I've done it before a few times in the dry and there's not much danger in it to be honest. For most of the descent, I was aiming for 20mph, but I kind of lost control on the steep bit at the end. :shock: :lol:

    I think he meant 'idiot' due to the fact you're riding fixed on the road without brakes
  • chrisw12chrisw12 Posts: 1,246
    Bhima wrote:
    I just went down the cat and fiddle on a brakeless fixie! In the wet!

    I tried to go down as slow as possible for safety reasons. It's unbelievable how much force I had to apply to stop the cranks from going beyond 100RPM. Because I was pushing backwards, I could feel that I was using all those small/supportive muscles which rarely get used, unless i'm pushing round the entire pedal stroke. Hamstrings are totally mashed. I couldn't walk afterwards though. :roll:

    Incredible workout though!

    Cat_Fiddle_Macclesfield_profile.jpg

    You don't want to see what I did to the rear tyre as I skid down the last bit going 30+ mph. :?

    The good thing about fixed riding is that it forces you to use a wide range of cadences. I used to be a spinner exclusively (some people have given me the nickname "the tiny gear engineer") but putting a 60x14 on my fixed gear allowed me to push bigger gears and replicate a climb workout on the flat and i've since found a use for all kinds of cadences depending on the terrain.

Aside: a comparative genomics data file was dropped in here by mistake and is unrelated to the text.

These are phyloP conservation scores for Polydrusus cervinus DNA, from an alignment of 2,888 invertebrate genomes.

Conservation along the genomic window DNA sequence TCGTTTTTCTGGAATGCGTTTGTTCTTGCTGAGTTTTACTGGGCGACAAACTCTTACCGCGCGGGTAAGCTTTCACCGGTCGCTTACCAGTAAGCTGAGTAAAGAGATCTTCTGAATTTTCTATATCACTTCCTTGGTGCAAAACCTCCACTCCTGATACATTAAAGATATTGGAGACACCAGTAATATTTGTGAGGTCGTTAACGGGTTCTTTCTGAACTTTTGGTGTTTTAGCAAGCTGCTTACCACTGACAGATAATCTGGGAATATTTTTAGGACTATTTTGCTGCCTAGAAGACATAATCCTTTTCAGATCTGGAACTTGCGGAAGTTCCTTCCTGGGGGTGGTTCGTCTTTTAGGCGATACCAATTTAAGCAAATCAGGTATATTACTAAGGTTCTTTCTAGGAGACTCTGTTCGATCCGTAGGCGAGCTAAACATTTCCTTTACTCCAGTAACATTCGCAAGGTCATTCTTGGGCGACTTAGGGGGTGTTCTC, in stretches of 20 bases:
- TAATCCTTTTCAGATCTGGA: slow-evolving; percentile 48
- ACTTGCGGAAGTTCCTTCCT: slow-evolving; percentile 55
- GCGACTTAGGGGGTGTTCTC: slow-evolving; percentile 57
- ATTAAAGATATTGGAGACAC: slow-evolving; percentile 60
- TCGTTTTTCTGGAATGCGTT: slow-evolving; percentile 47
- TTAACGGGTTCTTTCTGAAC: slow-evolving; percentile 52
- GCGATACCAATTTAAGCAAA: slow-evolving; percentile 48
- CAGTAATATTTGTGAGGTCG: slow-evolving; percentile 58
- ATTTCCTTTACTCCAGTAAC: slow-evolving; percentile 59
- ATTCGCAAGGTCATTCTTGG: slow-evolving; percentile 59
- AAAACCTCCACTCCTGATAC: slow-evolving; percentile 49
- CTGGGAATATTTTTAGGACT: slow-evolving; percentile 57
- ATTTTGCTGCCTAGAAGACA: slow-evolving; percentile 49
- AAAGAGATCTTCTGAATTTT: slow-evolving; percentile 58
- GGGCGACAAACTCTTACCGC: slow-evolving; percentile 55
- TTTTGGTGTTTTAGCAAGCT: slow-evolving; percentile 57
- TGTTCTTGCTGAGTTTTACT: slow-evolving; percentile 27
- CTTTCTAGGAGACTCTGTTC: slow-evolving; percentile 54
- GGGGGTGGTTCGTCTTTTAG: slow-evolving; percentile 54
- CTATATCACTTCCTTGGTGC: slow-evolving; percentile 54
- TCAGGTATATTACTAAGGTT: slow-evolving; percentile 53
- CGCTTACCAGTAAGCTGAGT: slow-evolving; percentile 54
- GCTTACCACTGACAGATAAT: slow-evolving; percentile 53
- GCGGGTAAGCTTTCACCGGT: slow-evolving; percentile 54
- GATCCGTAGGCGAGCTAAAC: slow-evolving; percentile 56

People shout about how not being able to coast reaps massive benefits for your fitness but, in my opinion, it's overhyped and it's not really a big difference from normal riding, unless you're going to do the majority of riding through traffic, where a lot of coasting is involved.

    At first, you don't feel in control of the bike. This is normal and is the same for every new bike. Once you get used to it, you'll feel in more control, compared to a bike with a freehub.

    Anyone else smell something here? :roll:
  • mgcycleguymgcycleguy Posts: 292
    .. isn't it ilegal not to have a front brake on a fixed road bike ?
  • InfamousInfamous Posts: 1,130
    I ride 54x14 daily, even tried 54x13 today for the first time. for reference....
    54x14 = 101 inches
    53x13 = 109 inches
    60x14 = 112 inches

    I can barely slow down on 101 inches, nevermind skid, nevermind slow down going down the cat and fiddle. I'd have 2 brakes if I could. Also, you can't simply buy a 60T ring from a LBS, you'd have to find an obscure TT crankset or get a carbon ring made.

    What an idiot*.


    *not just for riding on the road brakeless, but generally.
  • chrisw12chrisw12 Posts: 1,246
    I know how he does it, he throws a banana skin down just in front of him then skid stops on that because there's no way you're stopping that gear by back pressure alone.
  • mgcycleguy wrote:
    .. isn't it ilegal not to have a front brake on a fixed road bike ?

    Pretty much, you're legally required to have 2 brakes, so while technically you could have a rear brake and your legs (why?), riding without 2 is definitely not legal.
  • mgcycleguymgcycleguy Posts: 292
    mgcycleguy wrote:
    .. isn't it ilegal not to have a front brake on a fixed road bike ?